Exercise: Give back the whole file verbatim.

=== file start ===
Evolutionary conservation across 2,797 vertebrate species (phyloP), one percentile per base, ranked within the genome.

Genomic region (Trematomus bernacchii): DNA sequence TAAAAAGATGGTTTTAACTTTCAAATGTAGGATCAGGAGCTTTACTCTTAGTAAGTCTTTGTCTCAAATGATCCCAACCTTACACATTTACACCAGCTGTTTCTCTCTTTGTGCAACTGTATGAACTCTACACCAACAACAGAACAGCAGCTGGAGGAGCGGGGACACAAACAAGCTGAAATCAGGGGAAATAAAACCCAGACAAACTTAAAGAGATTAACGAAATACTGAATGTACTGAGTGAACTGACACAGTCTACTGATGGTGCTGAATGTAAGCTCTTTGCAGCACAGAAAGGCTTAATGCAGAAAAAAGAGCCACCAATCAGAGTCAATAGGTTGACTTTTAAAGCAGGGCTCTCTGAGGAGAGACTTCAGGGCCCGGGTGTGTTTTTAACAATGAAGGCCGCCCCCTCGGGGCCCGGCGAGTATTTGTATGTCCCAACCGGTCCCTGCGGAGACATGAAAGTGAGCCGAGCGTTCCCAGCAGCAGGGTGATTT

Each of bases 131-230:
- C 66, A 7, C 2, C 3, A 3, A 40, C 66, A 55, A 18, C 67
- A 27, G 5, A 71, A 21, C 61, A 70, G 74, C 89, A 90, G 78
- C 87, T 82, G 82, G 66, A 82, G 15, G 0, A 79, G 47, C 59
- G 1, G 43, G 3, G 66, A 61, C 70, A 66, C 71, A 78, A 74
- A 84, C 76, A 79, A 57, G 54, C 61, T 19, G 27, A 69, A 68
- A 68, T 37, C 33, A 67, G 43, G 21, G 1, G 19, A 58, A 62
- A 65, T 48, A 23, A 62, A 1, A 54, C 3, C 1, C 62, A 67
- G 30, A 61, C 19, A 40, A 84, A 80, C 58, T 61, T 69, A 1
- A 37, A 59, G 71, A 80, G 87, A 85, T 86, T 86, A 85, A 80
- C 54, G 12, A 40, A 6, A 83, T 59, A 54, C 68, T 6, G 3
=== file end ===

Evolutionary conservation across 2,797 vertebrate species (phyloP), one percentile per base, ranked within the genome.

Genomic region (Trematomus bernacchii): DNA sequence TAAAAAGATGGTTTTAACTTTCAAATGTAGGATCAGGAGCTTTACTCTTAGTAAGTCTTTGTCTCAAATGATCCCAACCTTACACATTTACACCAGCTGTTTCTCTCTTTGTGCAACTGTATGAACTCTACACCAACAACAGAACAGCAGCTGGAGGAGCGGGGACACAAACAAGCTGAAATCAGGGGAAATAAAACCCAGACAAACTTAAAGAGATTAACGAAATACTGAATGTACTGAGTGAACTGACACAGTCTACTGATGGTGCTGAATGTAAGCTCTTTGCAGCACAGAAAGGCTTAATGCAGAAAAAAGAGCCACCAATCAGAGTCAATAGGTTGACTTTTAAAGCAGGGCTCTCTGAGGAGAGACTTCAGGGCCCGGGTGTGTTTTTAACAATGAAGGCCGCCCCCTCGGGGCCCGGCGAGTATTTGTATGTCCCAACCGGTCCCTGCGGAGACATGAAAGTGAGCCGAGCGTTCCCAGCAGCAGGGTGATTT

Each of bases 131-230:
- C 66, A 7, C 2, C 3, A 3, A 40, C 66, A 55, A 18, C 67
- A 27, G 5, A 71, A 21, C 61, A 70, G 74, C 89, A 90, G 78
- C 87, T 82, G 82, G 66, A 82, G 15, G 0, A 79, G 47, C 59
- G 1, G 43, G 3, G 66, A 61, C 70, A 66, C 71, A 78, A 74
- A 84, C 76, A 79, A 57, G 54, C 61, T 19, G 27, A 69, A 68
- A 68, T 37, C 33, A 67, G 43, G 21, G 1, G 19, A 58, A 62
- A 65, T 48, A 23, A 62, A 1, A 54, C 3, C 1, C 62, A 67
- G 30, A 61, C 19, A 40, A 84, A 80, C 58, T 61, T 69, A 1
- A 37, A 59, G 71, A 80, G 87, A 85, T 86, T 86, A 85, A 80
- C 54, G 12, A 40, A 6, A 83, T 59, A 54, C 68, T 6, G 3